Small gripe over. Otherwise, a terrific in-depth review, the quality of which puts reviews done by many other sites and magazines to shame. Good work, chaps*.
* Chaps is a gender-neutral word, at least it is in my vocabulary.
> I know that you can only review products from brands that have agreed to participate, and so notable omissions may not be for lack of trying on the part of UKC/UKH, but if you can put Lightwave on the wish list too it'd be helpful. The inners of their tents are usually long enough for a taller chap, for whom many of the tents reviewed are useless because they're just too small.
Lightwave are a brand that have been on board before, and - funnily enough - it was me that reviewed their t20 trail within the 2 person, 3 season tent group test we did a few of years ago. However, despite repeated attempts its been very hard to get a response out of them over the past couple of years.
That said, I'll refresh my efforts and attempt to get in touch again. It really can't be understated how hard it can be to get a reply, even when you're one of the busiest (and best) climbing/mountaineering/hillwalking websites out there!!
> On the note of truly fantastic tents, I've been reviewing the Sea to Summit Telos TR3 Plus over the summer.
Ohhh!!! I'm "well-jel" as the kids say. I'd been secretly hoping that one of their new 1 man tents might come up for review, and Dan would be all one-man-tented-out - so I'd get to do it. They do look brilliant. I'll be interested to hear your thoughts on the bigger one though - I think lots of the design ideas are across the size range.
I've been considering the Lanshan 1 but confusingly there seem to be a couple of Chinese brands (haven't worked out if they are totally different companies or not) that make basically the same design - potentially the same tent - on various different sales sites they seem to get called Lanshan regardless of the brand. I did wonder if Lanshan means "small tent" in Chinese! So despite umming and ahhing about it for months, I still haven't decideded, and this summer on a couple of bikepacking trips used my older Macpac 1 man tent, a great tent but maybe 3 or 400 grams more than a Lanshan 1 might be.
Is yours a 3F? And did you get it from Ali Express or from a UK based reseller?
I don't think I've ever seen an advert for 3F gear - maybe the do in China? But I guess that means we are unlikely to get reviews of their gear on UKC. They do seem to send review samples out to YouTube camping and hiking "influencers". There is a whole world on youtube of trekking and camping gear reviewing - some of it is really good, but its interesting that lots of the Chinese manufacturers who were unheard of maybe even only 5 years ago? Definitely 10 years ago - seem to get reviews that way. While 'mainstream' western brands seem to still stick with UKC, other big and well established websites, and even paper magazines!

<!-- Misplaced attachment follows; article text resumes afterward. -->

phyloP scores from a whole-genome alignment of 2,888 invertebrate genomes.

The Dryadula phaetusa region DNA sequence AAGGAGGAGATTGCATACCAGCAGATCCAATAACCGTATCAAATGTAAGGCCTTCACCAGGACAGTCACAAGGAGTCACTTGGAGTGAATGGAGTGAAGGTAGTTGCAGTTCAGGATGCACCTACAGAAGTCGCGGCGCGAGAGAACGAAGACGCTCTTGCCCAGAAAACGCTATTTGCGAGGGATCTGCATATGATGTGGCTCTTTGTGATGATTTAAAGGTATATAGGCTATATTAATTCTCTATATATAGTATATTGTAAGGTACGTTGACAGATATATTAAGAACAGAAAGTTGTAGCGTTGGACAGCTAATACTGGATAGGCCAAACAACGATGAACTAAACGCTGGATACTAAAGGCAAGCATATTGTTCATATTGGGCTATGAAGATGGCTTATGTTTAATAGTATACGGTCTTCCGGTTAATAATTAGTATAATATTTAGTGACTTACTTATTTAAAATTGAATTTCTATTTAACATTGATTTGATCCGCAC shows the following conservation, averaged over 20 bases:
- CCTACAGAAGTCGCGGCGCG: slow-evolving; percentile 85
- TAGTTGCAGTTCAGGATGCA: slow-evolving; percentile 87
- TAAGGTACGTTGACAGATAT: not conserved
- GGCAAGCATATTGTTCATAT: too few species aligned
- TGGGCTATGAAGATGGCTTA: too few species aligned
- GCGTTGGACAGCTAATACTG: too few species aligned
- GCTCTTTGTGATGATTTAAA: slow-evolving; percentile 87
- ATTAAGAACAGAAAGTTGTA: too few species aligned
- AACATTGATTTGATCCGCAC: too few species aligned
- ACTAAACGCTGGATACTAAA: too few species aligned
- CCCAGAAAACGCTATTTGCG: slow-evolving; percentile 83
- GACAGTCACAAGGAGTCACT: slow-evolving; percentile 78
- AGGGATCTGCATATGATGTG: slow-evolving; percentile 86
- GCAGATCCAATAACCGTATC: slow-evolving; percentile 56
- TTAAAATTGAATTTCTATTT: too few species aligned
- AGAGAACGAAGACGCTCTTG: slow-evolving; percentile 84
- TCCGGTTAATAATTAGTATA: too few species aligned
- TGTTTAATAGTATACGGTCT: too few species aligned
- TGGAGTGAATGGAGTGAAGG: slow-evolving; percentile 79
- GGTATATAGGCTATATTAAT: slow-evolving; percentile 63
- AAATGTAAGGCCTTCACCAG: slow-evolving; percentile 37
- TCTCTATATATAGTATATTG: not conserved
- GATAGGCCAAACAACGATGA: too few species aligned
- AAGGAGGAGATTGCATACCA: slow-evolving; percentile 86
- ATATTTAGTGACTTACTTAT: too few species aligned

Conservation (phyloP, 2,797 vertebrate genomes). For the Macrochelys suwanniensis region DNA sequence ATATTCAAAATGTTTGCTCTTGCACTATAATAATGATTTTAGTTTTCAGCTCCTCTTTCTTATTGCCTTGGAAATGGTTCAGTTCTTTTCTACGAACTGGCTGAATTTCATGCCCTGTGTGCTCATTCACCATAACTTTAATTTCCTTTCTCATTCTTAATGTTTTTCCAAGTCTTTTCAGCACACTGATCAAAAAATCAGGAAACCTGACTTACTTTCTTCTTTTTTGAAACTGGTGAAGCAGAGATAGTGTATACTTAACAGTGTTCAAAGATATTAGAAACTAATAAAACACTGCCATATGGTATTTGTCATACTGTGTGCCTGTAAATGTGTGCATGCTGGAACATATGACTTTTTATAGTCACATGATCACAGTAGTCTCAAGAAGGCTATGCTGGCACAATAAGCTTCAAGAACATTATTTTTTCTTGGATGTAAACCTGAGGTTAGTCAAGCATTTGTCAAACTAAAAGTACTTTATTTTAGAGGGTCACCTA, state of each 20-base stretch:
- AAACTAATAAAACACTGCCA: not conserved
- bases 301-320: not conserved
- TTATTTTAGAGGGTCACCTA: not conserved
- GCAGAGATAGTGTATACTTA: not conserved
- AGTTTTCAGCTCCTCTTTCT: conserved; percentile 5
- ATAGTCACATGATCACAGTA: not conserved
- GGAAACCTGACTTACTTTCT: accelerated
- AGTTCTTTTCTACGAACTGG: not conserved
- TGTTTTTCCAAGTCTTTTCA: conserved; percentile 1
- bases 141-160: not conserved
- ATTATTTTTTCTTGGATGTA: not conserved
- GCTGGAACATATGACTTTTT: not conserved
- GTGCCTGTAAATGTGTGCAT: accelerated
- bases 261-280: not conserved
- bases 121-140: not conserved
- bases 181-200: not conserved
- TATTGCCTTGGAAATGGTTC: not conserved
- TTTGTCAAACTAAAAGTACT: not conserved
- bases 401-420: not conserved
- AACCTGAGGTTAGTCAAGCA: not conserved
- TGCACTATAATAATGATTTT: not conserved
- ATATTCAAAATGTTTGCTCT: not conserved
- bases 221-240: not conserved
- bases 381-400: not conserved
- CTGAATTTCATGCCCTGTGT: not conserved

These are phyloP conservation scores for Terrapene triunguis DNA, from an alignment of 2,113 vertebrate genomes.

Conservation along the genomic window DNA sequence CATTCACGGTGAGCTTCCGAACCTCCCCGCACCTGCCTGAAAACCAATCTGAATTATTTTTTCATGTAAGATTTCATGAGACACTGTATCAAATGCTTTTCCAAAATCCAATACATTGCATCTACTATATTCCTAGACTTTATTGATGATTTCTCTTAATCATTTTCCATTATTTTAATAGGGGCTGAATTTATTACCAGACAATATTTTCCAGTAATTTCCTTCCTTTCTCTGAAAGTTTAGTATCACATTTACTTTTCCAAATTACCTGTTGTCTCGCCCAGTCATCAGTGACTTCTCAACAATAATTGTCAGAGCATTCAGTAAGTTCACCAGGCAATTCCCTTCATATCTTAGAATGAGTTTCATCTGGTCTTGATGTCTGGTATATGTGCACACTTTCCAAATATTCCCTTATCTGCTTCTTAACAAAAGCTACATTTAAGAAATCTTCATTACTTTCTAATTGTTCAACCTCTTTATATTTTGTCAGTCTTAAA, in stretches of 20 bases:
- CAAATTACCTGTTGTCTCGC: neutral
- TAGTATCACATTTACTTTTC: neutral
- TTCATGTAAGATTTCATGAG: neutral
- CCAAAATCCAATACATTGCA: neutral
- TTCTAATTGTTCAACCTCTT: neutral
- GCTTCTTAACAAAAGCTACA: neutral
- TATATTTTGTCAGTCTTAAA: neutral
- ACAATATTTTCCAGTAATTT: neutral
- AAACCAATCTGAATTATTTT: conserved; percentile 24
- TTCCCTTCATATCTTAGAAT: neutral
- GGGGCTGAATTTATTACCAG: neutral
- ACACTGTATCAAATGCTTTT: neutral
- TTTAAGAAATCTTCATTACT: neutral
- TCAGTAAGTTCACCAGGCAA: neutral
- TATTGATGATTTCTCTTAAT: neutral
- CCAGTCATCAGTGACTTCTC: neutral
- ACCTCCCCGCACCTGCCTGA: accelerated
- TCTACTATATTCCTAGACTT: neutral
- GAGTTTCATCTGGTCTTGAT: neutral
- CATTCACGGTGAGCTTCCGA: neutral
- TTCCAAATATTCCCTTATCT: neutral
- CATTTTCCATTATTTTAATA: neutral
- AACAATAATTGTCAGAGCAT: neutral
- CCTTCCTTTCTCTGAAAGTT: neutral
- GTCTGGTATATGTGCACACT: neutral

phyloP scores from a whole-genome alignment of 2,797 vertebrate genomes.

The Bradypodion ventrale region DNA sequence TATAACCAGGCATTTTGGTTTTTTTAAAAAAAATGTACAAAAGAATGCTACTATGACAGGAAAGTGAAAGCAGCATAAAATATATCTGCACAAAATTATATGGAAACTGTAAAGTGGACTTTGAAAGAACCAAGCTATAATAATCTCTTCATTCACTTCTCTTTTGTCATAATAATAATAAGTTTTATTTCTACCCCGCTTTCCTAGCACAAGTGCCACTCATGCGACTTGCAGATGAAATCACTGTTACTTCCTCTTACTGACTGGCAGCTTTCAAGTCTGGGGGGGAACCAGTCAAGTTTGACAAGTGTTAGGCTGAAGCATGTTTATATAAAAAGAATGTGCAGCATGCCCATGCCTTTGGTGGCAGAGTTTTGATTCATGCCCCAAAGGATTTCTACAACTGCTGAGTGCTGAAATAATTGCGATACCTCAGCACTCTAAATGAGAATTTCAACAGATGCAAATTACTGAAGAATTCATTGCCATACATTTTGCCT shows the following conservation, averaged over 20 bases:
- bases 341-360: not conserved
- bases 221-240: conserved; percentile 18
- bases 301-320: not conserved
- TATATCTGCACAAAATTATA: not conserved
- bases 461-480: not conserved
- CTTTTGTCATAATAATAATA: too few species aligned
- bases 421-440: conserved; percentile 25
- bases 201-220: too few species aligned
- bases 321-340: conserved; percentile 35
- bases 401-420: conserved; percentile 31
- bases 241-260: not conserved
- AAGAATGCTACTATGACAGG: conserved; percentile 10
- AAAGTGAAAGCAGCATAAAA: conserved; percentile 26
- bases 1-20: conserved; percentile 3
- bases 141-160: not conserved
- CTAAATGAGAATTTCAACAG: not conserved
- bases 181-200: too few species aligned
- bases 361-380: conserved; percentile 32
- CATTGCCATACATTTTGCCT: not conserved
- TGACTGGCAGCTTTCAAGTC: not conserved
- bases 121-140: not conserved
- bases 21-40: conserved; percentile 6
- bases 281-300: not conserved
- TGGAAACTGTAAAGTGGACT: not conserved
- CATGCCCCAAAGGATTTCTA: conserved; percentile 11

My understanding is that they are all made by 3F but marketed and sold by different distributors, which is where the additional naming may come in (KIKILIVE, Flames Creed, etc), but who knows! I got mine via amazon, but there seem to be reliable reports of using Ali Express. There seems to be continuous redesign and tinkering -- mine has some slightly different features (all to do with connectors/guys) than some of those reviewed on line from just last year; I suspect re-designs with an eye to improvement. I've already hacked/mod'd mine!
I had a look at the Sea to Summit range and thought they had far too large, flat upright panels and were just asking to be destroyed in squally winds. Can’t comment on sea to summits, but MSR wish-bone poles break and are a know weak point, and many of the designs are similar. I was on one campsite where four MSRs got trashed the same night, when the pure tunnels, good dome tents and voyager style tents survived. All the cheapo tents on the site fared badly as well. Looking at the sea to summit line up of designs I’d avoid. They look great for good warm weather camping if that’s what folks want.
I can understand why they might be missed here as they don't have distribution but Tarptent seem very popular in the UK and the Tarptent Notch is amazing as an ultralight, double skin, 1 man tent. I'm 6'1" and can sit upright and lie down with room to spare. My real joy with this tent is the ability to open both sides and have almost 360 views whilst sitting in the mesh inner. Oh and the fact that it is under 0.8kg
Alex Roddie did a great overview in 2015 and it's had a few things tweaked since then. His is the mixed inner but I also have the full mesh inner. The tent is also really good in minimising condensation.